Since this is my first commonplace book entry I’m sharing, let me just give you a quick idea as to how this is going to work.
To avoid spoiling anyone on anything they haven’t read (or watched or whatever) yet, I’m going to give a little introductory heads up as to what things (books, movies, etc) I’m going to quote lines from, and how many entries will be lines from each of them. So, for an example, if I was going to quote one thing from Cinder by Marissa Meyer and three things from Dreams of Gods and Monsters by Laini Taylor, my introduction list would look like this:
Cinder, Marissa Meyer – 1
Dreams of Gods and Monsters, Laini Taylor – 3
Right, so I’m also going to begin each commonplace book with lyrics rather than something from a book or show, so you’ll have a nice long space here at the beginning where spoilers aren’t, so you won’t happen across them if you’re trying to avoid them. There will also be a nice big announcement on each page when the lyric section is over.
Side note, anybody want to posit ideas as to why people don’t usually want spoilers from books and movies, but don’t seem to mind when people start singing the middle of a song? Song spoilers don’t seem to be a thing for most people. My guess is because usually there’s some kind of narrative tension in a book or a movie, but some songs are like that, too, and also often rely on their context, so I’m not sure about that.
Anyway! Hopefully this will help everyone figure out how to navigate the page easily enough without stumbling across anything you mean to avoid.

Shadow Scale, Rachel Hartman – 1
The Copper Gauntlet, Holly Black and Cassandra Clare – 2


“You are the hole in my head

You are the space in my bed

You are the silence in between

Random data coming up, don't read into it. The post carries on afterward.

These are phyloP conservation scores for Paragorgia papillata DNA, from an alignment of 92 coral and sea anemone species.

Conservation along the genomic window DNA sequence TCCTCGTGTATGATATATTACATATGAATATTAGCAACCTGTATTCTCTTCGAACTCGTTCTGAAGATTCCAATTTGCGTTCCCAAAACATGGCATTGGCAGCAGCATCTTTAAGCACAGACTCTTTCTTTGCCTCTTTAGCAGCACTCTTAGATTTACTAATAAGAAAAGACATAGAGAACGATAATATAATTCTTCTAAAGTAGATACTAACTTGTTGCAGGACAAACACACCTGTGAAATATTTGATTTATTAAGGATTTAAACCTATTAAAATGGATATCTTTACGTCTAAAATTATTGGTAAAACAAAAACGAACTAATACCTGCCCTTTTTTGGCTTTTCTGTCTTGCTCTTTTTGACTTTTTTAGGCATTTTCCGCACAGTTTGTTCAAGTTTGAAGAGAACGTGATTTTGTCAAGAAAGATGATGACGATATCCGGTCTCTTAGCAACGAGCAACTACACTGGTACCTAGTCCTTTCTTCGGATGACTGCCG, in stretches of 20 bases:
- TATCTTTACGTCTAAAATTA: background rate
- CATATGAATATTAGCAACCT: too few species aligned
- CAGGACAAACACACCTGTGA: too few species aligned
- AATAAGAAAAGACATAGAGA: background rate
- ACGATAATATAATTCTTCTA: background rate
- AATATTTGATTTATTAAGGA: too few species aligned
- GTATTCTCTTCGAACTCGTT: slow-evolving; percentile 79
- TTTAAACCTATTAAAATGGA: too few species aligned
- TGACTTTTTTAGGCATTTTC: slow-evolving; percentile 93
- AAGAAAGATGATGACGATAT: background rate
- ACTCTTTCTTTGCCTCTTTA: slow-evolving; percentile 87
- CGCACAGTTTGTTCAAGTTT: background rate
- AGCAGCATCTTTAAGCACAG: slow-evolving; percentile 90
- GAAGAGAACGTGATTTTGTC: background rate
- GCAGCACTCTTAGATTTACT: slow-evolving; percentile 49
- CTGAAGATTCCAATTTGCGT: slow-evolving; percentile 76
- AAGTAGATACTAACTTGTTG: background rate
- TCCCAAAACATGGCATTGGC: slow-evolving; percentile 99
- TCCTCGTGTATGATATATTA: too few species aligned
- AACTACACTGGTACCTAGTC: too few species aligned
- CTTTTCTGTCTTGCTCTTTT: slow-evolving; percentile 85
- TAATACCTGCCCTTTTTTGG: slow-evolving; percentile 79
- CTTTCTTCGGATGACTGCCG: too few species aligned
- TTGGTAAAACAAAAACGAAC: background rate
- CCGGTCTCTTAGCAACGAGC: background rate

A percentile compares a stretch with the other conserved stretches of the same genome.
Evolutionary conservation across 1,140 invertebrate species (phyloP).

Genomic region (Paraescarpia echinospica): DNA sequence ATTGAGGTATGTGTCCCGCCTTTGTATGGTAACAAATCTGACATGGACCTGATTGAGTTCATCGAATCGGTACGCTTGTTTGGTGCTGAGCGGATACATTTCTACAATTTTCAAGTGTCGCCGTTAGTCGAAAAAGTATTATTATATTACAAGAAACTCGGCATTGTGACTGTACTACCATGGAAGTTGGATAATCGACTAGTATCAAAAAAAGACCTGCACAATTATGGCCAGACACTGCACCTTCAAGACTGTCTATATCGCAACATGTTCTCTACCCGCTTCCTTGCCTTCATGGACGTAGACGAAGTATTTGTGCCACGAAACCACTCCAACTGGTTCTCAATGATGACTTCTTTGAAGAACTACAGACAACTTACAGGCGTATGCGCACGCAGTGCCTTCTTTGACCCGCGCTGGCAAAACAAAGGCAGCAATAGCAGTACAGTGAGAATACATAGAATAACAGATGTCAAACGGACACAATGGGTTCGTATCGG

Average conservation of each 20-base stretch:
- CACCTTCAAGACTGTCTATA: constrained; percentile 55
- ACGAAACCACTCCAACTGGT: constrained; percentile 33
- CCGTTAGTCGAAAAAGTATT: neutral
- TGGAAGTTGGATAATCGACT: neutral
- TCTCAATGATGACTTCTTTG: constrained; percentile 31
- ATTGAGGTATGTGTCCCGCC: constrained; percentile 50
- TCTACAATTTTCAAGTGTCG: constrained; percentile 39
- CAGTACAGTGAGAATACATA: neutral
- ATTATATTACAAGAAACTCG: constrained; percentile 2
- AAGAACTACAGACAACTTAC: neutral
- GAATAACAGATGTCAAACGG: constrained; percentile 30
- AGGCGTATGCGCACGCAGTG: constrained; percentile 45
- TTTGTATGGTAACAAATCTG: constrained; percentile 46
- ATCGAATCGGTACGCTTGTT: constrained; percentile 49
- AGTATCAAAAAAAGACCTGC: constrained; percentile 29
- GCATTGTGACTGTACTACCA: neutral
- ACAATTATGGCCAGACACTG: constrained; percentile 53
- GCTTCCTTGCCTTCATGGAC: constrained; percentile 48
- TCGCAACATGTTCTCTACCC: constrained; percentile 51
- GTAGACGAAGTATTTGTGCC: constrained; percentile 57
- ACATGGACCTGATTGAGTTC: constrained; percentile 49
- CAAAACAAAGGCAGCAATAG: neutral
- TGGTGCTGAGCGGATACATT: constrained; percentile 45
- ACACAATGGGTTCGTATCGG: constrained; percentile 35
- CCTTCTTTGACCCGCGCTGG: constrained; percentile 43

What I thought, and what I said.”

           No Light, No Light – Florence and the Machine

What a way to begin a song.

It immediately establishes the relationship between the singer and the addressed as a romantic one (reference to bed), but it makes it difficult in that the lover is, in all these cases, the absence. Also, I really love the reference to the things that we do not say, and how often that might come out in romantic entanglements.

Being a hole in someone’s head also does not seem like a compliment, but the lover is still seemingly sought after (especially by the rest of the song).


“I can’t decide if it’s a choice

Getting swept away

I hear the sound of my own voice

Asking you to stay.”

Treacherous, Taylor Swift

This is more about the idea than the syntax or poetry of the actual lines – it’s just a really interesting consideration to me. Do you choose to give your heart away, or does it happen all on its own? I hear all the time that falling in love is an accidental thing, or something we can’t control (if we could, would heartache ever happen?) but I wonder how much we choose to be open to someone. Or during the act of falling in love, how many things do we dislike and try not to, just because we want to have that feeling of falling in love, or being with someone?